Put a Sunbeam in your life
December 26, 2010
When I bought a Chrysler Sunbeam (1977-1982) in September 1979 I never expected I would still own one over 30 years later. At the time of purchase I also never expected I’d be returning to the dealer 2 months later to have the badges changed from “Chrysler” to “Talbot” when Chrysler UK was abandoned by struggling Chrysler USA and taken over by the French !! (Wasn’t Chrysler USA in a similar predicament recently when they were bailed out by Fiat ?) Anyway I loved the cars and over the years most variants passed through my hands apart from the 2.2 litre Lotus engined one. Ironically although only 2308 of those road-going Rally cars were made, survivors of them must now outnumber the more mundane 930cc, 1300cc and 1600cc models in LS,GLS or Ti guise that I used and enjoyed as second cars when they went through their “cheap as chips” phase. That is something that once happened to all cars when they were old enough to be “bangers” but not old enough to be “classics”. Rules/regulations/running costs preclude me from taxing and insuring more than one car at a time these days….
The Chrysler (later Talbot) Sunbeam history is not to be confused with Sunbeam Talbot cars from the 1950s and earlier. The car I owned was pretty much a Chrysler Avenger floorpan fitted with a (for the time) modern hatchback body. The Hillman Imp derived 930cc engines were underpowered and made the car tedious to drive with much gear-changing required on hills or on the rare time you may have foolhardily attempted to overtake an even slower vehicle on a motorway. The 1300cc powered vehicles were perfectly useable on the motorways of the time however and I covered 125,000 reliable miles in mine throughout the 1980s.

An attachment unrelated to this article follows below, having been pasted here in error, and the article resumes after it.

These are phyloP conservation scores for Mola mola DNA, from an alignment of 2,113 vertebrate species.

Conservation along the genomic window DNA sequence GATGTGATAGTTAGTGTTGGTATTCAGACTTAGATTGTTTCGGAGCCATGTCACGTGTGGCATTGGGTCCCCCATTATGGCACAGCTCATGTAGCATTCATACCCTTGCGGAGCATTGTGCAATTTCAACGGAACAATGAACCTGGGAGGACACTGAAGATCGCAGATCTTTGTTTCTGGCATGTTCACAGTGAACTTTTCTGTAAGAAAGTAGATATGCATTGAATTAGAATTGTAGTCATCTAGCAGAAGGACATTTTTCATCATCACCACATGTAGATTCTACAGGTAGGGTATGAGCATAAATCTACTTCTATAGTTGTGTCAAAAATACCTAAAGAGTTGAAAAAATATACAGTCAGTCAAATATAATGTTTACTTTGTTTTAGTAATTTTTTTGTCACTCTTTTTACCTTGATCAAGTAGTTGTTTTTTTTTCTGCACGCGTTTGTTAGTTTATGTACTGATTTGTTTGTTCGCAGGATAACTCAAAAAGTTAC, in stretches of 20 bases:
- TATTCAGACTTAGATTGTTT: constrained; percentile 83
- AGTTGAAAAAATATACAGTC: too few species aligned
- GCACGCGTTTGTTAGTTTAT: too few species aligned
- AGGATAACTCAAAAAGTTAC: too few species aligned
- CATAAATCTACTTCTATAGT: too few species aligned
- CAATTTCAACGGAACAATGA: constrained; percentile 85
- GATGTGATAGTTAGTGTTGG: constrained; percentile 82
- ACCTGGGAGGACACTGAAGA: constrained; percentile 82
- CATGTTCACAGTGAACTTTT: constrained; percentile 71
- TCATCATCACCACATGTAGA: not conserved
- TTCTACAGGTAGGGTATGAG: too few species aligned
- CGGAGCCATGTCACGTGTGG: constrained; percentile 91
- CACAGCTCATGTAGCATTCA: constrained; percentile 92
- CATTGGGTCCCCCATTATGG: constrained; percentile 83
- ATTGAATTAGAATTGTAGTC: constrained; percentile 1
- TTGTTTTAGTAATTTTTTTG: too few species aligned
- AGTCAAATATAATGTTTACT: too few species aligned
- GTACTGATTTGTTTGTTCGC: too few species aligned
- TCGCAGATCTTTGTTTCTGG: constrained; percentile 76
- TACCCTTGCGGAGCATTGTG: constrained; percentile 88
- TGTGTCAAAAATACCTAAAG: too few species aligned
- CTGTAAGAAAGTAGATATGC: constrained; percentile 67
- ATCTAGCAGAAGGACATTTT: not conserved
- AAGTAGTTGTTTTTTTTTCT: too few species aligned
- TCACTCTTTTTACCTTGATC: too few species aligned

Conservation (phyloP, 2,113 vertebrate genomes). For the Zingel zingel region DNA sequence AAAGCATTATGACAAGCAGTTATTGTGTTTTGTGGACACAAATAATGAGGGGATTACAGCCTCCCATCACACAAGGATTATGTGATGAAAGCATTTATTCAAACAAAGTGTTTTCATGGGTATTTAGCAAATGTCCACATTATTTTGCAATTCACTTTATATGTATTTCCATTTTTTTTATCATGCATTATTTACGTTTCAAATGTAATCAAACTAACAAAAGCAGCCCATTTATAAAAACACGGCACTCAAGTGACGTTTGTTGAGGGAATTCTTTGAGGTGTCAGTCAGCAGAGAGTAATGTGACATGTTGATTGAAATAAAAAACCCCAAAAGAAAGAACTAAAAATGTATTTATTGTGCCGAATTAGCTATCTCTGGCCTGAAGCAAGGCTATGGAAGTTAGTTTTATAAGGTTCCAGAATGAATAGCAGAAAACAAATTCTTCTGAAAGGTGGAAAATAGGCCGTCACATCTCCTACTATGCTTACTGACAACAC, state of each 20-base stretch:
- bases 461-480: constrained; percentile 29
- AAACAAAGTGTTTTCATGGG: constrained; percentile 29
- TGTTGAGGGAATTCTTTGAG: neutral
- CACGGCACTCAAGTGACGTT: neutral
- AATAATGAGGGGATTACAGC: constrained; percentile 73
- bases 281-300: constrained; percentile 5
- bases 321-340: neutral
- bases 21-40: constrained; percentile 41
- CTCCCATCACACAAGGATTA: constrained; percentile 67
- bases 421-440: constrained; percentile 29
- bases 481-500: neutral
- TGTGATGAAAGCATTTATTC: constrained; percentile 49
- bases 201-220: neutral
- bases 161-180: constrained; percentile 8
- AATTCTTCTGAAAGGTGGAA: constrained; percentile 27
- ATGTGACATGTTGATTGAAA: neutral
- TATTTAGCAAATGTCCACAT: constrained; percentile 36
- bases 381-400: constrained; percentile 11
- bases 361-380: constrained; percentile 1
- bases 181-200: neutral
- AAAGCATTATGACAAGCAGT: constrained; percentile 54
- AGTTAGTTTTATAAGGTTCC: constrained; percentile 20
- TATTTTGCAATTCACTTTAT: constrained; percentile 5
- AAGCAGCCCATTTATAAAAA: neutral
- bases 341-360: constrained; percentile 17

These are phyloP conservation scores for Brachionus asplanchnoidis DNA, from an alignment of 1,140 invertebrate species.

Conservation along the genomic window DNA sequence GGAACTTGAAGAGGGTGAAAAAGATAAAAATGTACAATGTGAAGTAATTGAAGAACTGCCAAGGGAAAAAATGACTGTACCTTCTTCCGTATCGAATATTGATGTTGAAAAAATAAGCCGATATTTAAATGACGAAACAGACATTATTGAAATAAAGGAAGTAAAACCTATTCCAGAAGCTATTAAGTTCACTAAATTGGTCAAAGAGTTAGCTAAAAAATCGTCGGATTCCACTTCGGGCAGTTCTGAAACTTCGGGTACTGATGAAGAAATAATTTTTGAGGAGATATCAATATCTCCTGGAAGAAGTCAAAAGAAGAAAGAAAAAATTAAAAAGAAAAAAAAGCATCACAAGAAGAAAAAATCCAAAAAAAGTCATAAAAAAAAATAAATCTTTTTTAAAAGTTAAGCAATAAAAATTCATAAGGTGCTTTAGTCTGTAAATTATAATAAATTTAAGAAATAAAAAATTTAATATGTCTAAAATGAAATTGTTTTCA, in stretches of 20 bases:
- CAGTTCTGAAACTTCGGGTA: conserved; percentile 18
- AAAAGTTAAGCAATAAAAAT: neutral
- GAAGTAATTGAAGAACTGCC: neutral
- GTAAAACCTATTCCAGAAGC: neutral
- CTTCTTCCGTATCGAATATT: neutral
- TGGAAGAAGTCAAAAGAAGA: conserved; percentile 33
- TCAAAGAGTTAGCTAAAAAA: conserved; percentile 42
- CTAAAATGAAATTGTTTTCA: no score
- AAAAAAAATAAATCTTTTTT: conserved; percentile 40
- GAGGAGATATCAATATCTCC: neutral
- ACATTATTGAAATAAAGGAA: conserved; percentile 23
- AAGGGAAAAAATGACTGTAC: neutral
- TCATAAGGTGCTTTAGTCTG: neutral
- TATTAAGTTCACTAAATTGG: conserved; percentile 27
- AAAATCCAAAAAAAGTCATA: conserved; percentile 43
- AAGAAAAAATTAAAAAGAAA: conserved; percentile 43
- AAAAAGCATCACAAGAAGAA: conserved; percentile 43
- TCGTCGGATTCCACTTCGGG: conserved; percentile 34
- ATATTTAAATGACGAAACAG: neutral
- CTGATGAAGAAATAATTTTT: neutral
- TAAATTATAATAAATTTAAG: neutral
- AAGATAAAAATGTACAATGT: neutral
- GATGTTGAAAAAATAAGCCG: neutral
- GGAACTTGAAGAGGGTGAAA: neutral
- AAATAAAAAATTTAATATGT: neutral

Although my “classic car” was by then an Opel Monza I couldn’t resist buying a low mileage 1980 Talbot Sunbeam 1.3 GLS Auto about 10 years ago. I drove it to the petrol station to fill it with 4* and then on to the garage for a fresh MOT. I’m ashamed to say it hasn’t moved since. Other projects and hobbies have taken what spare time I have. Today I opened the bonnet and was relieved to find that despite the recent -14 degree temperatures the antifreeze was still working. I stuck in another litre of neat antifreeze just to make sure. In the spring I might try to re-commission this vehicle although I must at all costs resist a sudden overwhelming urge to own a Talbot Sunbeam Lotus ………..
The car cover was frozen stiff so I haven’t taken a photo of my car. Instead here is a pic of a Sunbeam similar to mine apparently residing in the Glasgow Museum of Transport. The cars were originally manufactured in Linwood (Scotland’s only car factory). The car in the photo is a Mark 1. Mine is a Mark 2. Mark 2 models had larger, flush headlights which is useful info only for Train-spotters. Actually I can’t recall the last time I saw a Sunbeam being driven on the road, or a Viva, or a Mk 3 Cortina, or any vehicle from the 1980s or earlier for that matter ……